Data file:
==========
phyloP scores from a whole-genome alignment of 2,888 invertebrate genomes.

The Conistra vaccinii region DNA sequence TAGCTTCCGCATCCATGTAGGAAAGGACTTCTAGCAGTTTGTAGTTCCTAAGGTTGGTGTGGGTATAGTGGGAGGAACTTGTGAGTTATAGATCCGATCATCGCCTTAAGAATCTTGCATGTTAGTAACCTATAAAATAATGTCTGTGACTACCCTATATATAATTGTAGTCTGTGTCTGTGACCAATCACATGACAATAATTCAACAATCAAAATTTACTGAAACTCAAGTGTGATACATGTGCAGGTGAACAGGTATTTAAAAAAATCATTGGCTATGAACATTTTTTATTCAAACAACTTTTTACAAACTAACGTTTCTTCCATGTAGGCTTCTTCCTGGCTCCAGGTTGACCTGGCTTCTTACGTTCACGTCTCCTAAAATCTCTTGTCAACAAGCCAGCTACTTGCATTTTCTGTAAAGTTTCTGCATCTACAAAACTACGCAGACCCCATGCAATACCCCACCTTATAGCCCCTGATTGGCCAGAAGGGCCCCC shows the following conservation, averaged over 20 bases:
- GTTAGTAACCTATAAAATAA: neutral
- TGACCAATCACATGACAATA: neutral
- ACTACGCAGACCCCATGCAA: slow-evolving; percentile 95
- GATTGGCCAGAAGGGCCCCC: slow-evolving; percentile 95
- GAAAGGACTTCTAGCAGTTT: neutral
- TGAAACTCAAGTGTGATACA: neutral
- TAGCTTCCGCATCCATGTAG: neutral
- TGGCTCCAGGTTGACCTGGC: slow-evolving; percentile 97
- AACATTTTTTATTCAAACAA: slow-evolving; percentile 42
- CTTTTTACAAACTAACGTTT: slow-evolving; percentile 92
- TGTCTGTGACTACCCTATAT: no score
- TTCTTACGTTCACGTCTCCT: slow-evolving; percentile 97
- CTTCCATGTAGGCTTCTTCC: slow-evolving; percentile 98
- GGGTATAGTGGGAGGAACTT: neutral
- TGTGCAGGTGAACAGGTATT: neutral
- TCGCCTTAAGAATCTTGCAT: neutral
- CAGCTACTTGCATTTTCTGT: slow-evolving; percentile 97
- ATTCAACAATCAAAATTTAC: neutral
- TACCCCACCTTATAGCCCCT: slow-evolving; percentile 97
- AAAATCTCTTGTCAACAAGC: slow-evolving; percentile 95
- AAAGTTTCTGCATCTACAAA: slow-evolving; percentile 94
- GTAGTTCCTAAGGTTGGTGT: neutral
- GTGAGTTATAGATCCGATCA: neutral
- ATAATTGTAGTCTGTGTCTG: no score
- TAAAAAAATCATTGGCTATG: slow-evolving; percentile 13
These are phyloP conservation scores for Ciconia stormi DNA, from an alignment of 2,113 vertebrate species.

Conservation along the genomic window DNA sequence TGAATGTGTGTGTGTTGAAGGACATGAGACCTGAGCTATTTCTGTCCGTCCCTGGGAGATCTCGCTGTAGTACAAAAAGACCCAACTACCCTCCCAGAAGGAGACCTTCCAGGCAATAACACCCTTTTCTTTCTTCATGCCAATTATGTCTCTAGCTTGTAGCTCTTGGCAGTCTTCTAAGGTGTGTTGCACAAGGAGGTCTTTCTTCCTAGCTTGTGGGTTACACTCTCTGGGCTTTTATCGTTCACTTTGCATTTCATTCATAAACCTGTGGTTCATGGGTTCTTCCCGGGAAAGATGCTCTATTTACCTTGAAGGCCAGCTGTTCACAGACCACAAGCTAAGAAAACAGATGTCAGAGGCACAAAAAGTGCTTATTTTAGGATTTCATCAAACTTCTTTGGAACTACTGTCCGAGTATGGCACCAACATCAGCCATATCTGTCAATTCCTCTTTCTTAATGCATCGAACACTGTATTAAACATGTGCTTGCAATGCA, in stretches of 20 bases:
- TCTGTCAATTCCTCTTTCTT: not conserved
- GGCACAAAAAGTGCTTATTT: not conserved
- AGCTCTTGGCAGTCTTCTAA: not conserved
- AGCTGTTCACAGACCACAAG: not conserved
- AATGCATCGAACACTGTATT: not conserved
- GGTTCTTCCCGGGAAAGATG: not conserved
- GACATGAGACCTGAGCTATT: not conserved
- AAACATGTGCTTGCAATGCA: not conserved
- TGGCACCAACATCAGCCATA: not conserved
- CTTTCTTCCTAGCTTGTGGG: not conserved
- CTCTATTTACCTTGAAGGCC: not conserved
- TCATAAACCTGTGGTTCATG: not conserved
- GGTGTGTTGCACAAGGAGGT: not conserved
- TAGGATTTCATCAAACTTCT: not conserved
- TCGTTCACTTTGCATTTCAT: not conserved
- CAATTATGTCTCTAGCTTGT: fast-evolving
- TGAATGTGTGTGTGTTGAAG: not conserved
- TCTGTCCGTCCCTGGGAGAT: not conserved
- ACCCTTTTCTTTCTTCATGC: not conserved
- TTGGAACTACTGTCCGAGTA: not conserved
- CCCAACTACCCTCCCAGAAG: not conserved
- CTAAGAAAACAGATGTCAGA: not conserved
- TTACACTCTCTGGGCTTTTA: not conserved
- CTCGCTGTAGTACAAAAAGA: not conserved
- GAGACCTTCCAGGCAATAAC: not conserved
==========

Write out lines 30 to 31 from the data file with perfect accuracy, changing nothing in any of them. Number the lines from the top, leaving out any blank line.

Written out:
- TCTGTCAATTCCTCTTTCTT: not conserved
- GGCACAAAAAGTGCTTATTT: not conserved